Bracco, R., del Puerto, L., Inda, H., Panario, D., Castineira, C. and Garcia-Rodriguez, F. 2011. The relationship between emergence of mound builders in SE Uruguay and climate change inferred from opal phytolith records. Quaternary International 245: 62-73.
As a backdrop for studying the emergence and development of prehistoric mound building in southeast Uruguay, the authors of this intriguing paper employed paleoclimatic data to obtain a picture of how the climate of the region changed over the course of the past 7000 years.
What was done
Focusing on the coastal lagoons within the Merin Lagoon basin, which is located between 31-34°S and 52-54°W in the easternmost part of the South American plains, Bracco et al. state that paleolimnological investigations were initiated there in AD 2000 by a multidisciplinary group of researchers that studied past climate conditions via "multiproxy analyses (i.e., diatoms, opal phytoliths, pollen, molluscs, sediments, geochemistry, thin sections), together with radiocarbon dating." And working predominantly with phytoliths found within various sediment cores, they derived 7000-year histories of both a temperature and a humidity index.
What was learned
Of most interest to us, is the fact that straddling the division of the last two millennia, the South American scientists found a period (AD 750-1350) that "was characterized by warmer and wetter conditions than those of the present," which matches well with the timeframe of the Medieval Warm Period, as can be seen on the Interactive Map and Time Domain Plot of our Medieval Warm Period Project. And within this period they say "there are two peaks of extreme humid and warm events," the second of which "fits chronologically into the 'Warm Period' (Broecker, 2001; Roberts, 2009), whose occurrence has been already pointed out by Iriondo and Garcia (1993) and Prevosti et al. (2004) in this region."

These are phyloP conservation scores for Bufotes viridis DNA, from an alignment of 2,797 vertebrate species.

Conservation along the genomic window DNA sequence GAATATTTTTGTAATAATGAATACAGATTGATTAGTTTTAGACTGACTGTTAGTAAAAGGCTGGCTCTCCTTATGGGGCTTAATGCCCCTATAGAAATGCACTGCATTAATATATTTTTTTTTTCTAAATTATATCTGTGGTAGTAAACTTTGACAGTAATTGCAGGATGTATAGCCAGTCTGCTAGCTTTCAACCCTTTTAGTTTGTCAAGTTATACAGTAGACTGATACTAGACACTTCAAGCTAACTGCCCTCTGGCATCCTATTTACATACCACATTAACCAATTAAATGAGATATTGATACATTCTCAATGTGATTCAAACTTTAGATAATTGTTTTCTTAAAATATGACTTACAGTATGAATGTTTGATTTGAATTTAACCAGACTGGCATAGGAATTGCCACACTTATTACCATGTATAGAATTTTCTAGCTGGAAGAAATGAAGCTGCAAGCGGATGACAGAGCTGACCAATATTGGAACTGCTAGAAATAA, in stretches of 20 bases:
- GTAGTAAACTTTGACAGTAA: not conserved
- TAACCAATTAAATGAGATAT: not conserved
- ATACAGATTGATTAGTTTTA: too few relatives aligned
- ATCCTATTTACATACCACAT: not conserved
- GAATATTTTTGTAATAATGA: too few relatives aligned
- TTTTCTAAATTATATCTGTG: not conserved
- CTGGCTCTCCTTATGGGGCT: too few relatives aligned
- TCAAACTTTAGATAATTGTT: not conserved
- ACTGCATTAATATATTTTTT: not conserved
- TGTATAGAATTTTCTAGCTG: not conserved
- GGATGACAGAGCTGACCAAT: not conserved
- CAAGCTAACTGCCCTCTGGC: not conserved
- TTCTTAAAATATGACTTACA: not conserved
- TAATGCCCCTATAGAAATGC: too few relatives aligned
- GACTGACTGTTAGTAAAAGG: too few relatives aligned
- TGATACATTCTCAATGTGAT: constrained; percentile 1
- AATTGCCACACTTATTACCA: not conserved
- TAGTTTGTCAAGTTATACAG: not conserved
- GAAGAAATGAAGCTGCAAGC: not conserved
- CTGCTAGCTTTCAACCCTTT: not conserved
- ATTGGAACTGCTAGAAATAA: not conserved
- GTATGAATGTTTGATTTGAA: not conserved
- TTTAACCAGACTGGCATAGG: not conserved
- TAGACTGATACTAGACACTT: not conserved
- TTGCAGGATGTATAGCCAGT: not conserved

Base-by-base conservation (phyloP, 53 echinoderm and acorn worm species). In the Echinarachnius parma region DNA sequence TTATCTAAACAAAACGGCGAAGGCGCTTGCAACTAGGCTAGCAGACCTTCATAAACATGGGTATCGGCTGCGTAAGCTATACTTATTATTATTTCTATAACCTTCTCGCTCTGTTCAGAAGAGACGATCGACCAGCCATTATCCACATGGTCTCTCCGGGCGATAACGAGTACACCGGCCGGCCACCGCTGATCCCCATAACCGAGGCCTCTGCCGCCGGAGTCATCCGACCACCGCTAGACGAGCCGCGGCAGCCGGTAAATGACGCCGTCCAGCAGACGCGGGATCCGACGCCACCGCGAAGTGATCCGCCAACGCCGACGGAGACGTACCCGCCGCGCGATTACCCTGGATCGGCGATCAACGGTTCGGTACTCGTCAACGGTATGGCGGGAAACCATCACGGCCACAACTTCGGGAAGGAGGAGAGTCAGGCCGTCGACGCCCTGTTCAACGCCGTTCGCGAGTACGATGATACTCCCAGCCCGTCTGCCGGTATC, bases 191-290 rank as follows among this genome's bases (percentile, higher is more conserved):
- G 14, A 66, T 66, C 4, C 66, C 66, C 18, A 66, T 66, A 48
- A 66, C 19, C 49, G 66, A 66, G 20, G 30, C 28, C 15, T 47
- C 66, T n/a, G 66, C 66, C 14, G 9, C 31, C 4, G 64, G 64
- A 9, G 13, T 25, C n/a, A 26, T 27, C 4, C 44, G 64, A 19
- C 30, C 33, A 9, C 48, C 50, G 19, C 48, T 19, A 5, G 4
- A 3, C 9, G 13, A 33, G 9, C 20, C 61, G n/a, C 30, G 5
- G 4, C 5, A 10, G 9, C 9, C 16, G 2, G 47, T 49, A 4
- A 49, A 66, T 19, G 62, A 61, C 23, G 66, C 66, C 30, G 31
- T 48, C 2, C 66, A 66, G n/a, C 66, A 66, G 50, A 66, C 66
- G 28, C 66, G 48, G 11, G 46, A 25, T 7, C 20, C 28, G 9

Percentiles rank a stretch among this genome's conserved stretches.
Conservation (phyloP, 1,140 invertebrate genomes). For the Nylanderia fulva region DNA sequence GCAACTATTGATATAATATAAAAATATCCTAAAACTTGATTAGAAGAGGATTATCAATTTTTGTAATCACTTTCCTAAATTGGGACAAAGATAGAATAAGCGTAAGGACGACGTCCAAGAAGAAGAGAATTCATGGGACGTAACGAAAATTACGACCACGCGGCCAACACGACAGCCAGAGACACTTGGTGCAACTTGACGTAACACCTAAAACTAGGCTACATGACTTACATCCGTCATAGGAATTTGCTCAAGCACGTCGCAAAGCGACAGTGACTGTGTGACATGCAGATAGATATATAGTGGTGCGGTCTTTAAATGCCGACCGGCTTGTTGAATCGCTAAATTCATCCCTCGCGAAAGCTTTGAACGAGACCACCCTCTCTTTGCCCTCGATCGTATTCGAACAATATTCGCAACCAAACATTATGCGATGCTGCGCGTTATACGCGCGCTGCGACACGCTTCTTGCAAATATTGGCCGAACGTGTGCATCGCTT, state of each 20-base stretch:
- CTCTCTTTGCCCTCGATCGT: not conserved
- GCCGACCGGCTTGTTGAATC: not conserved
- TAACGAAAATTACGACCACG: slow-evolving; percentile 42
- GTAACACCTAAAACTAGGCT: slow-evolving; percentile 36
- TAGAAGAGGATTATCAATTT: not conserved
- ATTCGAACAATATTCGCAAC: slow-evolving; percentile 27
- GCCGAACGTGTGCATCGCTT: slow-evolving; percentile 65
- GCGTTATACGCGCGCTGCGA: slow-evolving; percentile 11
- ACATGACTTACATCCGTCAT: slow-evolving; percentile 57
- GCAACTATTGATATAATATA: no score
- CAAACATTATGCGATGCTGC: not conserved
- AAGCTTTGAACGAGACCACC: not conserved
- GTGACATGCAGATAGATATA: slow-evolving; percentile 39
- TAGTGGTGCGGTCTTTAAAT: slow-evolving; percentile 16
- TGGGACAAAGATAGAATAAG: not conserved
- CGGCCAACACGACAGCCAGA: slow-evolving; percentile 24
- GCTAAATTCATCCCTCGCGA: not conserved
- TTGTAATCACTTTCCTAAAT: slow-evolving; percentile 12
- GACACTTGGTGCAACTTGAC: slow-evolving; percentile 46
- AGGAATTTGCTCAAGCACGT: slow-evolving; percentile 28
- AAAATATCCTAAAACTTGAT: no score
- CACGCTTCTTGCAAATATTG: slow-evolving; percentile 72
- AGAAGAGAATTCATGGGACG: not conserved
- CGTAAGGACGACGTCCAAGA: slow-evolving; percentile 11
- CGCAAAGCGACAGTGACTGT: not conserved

What it means
These findings help to establish the global nature of the Medieval Warm Period that climate alarmists are so loath to acknowledge. And to provide even more support for this view of the world, Bracco et al. write that the results they present "are consistent with other paleoclimatic reconstructions (Bracco et al., 2005; Garcia-Rodriguez et al., 2009) and the synthesis presented by Mancini et al. (2005), and they are partially consistent with other regional studies (Iriondo and Garcia, 1993; Prieto, 1996, 2000; Iriondo, 1999; Panario and Gutierrez, 1999; Tonni et al., 1999; Zarate et al., 2000; Prieto et al., 2004; Quattrocchio et al., 2008; Piovano et al., 2009, in Argentina; Behling, 1995, 2002, 2007; Melo et al., 2003; Moro et al., 2004, in Brazil." And this ever-expanding body of empirical findings continues to add ever more weight to the reality of the millennial-scale cycling of our planet's climate, which after the passing of the Little Ice Age that followed the Medieval Warm Period is likely what has most recently ushered us into the Current Warm Period.
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